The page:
#228 : Megazone 23 Part III

And I thought this was a 90s anime… goes to show I need to read the release dates more carefully. Megazone 23 is supposedly not done telling it’s cyberpunk mecha storyline just yet. The original from 1985 is a personal favorite of mine and the 1986 sequel is quite good as well, but I thought the story was over? As much a sequel as well as a reboot, Megazone 23 Part III would bring back the legendary red Garland motorcycle and virtual pop star Eve Tokimatsuri one more time to finish the decade of the 1980s with this third installment in the guise of a two part OVA.

M23_3_1Here is a question… can you have too much of a good thing? In terms of Megazone 23 I sometimes say yes. I was satisfied with the original as a complete stand alone story. I accept the second part as a possible alternate ending to conclude the first, but where do we go from here? Into the even farther future after mankind has resettled onto the Earth and yet similar problems have re-emerged, such is the fate of humanity. The more we change, the more we stay the same? Potential is possible here, but much of Megazone 23 Part III feels like borrowed re-hatching from the initial installment of Megazone 23 from a certain point of view. The dynamic of young man on a motorcycle meeting a girl and a stoic rival and unraveling a mystery of the underpinnings of the structure of society are very, very similar. So how much is truly brand new here?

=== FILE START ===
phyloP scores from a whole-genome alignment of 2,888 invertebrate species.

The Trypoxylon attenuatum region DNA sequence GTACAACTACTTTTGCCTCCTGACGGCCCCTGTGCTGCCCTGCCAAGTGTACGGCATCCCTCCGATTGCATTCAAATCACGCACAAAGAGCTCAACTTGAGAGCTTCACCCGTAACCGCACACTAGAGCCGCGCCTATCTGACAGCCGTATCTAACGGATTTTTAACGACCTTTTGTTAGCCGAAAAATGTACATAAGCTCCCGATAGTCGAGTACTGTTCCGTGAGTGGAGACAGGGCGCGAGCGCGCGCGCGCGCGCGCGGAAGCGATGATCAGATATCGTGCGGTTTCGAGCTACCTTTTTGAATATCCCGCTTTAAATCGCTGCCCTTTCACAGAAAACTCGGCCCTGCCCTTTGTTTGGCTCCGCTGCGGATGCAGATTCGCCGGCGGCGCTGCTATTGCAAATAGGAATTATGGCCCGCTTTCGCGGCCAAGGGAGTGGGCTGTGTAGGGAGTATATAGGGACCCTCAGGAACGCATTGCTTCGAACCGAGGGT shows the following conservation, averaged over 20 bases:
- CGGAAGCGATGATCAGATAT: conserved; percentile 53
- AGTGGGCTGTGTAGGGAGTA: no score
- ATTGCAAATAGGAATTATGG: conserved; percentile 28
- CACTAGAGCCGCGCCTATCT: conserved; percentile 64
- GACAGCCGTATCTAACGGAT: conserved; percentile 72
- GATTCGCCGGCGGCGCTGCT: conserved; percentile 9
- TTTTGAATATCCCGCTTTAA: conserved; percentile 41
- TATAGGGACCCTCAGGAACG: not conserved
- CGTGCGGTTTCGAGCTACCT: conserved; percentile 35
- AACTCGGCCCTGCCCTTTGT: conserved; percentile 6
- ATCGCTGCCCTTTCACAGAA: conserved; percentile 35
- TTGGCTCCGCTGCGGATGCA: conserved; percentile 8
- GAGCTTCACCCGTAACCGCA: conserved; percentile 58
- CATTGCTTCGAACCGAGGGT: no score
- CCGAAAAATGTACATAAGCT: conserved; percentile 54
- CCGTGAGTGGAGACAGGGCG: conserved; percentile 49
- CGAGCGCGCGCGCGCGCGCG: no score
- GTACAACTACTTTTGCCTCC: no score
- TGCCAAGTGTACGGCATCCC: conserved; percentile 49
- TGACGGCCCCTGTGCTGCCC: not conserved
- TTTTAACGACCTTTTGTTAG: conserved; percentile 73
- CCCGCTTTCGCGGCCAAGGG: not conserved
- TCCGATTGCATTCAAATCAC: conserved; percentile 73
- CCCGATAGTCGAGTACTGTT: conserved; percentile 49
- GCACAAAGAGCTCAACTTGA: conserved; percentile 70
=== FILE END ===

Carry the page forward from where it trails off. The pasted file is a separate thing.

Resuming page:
M23_3_2Welcome to the world of Eden, the new civilization for humanity, and meet a new face Eiji Takanaka. Our new protagonist has been hired by EX, a large tech giant, for his computing skills as well as his exception abilities in the arcade galleries. Eiji’s game of choice is the big hit of the moment, an immersive cockpit shooter that makes the SEGA classic Afterburner look like amateur child’s play. The name of this game he dominates with his friends is none other than… Hard On? (yes you can laugh here) Yet there is another name that seems to follow Eiji’s high scores and that name is Sean, a name that seems to be familiar to the girl Eiji just met, Ryo. Eiji’s later meetup with Sean would become a twist of fate where Sean parlays to Eiji to meet Eve in the heart of Eden. And when I mean meet Eve, I mean the real Eve… wait a minute… I thought she was a virtual idol?